In the crypto space, the environmental impact of Bitcoin mining has been a cause for concern in recent years. According to reports, the Bitcoin mining industry is very energy-intensive and produces C02 emissions equivalent to that of a small country.
Of course, there is a political element to this hotly debated topic. Elon Musk has been heavily involved, having recently suspended Bitcoin transactions for his Tesla electric vehicles due to the increase in fossil fuels produced from mining Bitcoins. However, he has stated that Tesla plans to resume accepting Bitcoin, should mining the digital currency become cleaner.
With everything that’s happened in recent weeks it’s clear that environmental impact could play a very important role in the future of cryptocurrency.
So, is Bitcoin energy efficient? Let’s look at the facts and what possible solutions may be out there to address this issue.
What is Bitcoin mining?
Mining Bitcoin refers to the creation of new Bitcoin. This is performed by high-powered computers that compete to solve complex maths problems or ‘cryptographic puzzles.’ Miners are rewarded with Bitcoin when they are able to solve these puzzles. This is a critical component of the development and maintenance of the Bitcoin blockchain.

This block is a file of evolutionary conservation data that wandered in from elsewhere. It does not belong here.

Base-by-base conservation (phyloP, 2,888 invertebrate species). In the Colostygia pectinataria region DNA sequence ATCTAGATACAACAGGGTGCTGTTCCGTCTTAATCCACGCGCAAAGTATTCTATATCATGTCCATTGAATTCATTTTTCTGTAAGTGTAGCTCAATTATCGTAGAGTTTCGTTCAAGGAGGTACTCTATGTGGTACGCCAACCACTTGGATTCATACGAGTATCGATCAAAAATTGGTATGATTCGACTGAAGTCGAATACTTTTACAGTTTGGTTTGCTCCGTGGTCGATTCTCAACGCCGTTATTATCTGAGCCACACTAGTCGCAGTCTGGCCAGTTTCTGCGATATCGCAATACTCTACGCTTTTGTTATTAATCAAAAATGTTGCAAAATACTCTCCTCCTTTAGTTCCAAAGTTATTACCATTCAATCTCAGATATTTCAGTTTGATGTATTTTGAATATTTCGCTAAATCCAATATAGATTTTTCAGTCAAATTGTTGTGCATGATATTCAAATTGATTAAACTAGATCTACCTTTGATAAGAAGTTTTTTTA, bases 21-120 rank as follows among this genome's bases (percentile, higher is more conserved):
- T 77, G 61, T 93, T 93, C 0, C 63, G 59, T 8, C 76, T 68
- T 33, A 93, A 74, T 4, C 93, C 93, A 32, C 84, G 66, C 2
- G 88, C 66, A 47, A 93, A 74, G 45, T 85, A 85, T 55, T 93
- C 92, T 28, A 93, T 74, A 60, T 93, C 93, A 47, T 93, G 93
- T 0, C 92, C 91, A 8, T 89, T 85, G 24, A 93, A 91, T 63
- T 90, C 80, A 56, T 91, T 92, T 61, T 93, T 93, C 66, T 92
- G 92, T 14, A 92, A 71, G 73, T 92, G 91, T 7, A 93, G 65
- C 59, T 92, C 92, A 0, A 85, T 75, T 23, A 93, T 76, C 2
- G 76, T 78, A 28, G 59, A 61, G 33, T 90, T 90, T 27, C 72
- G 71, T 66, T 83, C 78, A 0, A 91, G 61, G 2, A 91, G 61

Bitcoin mining is not as good of an opportunity as it once was. The first Bitcoin miners were able to earn Bitcoins quite quickly using computers in their own home. These days, Bitcoin mining is dominated by companies with high computing power and large budgets.
Bitcoin energy consumption
A report done by Bank of America securities found that rising Bitcoin prices have led to a huge surge in CO2 emissions. Over the past 2 years, the emissions caused by Bitcoin mining have increased by over 40 billion tonnes. This is more carbon emissions produced than the entire country of Argentina in an equivalent amount of time, according to analysis undertaken by the University of Cambridge.
This environmental impact has prompted a crackdown on Bitcoin mining, particularly in China. Considering that 65% of Bitcoin mining takes place in China, this could force Bitcoin mining to use cleaner energy. You can follow the power consumption of Bitcoin in real-time here.
Should Bitcoin mining switch to renewable energy?
A substantial portion of Bitcoin mining is already being powered by renewable energy. The University of Cambridge predicts 39% of mining is powered by renewable energy, which is significantly higher than the share of renewables in global electricity production.
Elon Musk and the environmental impact of Bitcoin
As always, Elon Musk remains a hot topic in the crypto world. His on-again, off-again relationship with Bitcoin has been turbulent to say the least. In February 2021, Tesla sent the price of Bitcoin skyrocketing when it announced that it recently purchased A$1.9 billion of Bitcoin and planned to accept the digital currency as a means of payment for its electric vehicles. Musk was seen as the new darling amongst Crypto and Bitcoin enthusiasts alike.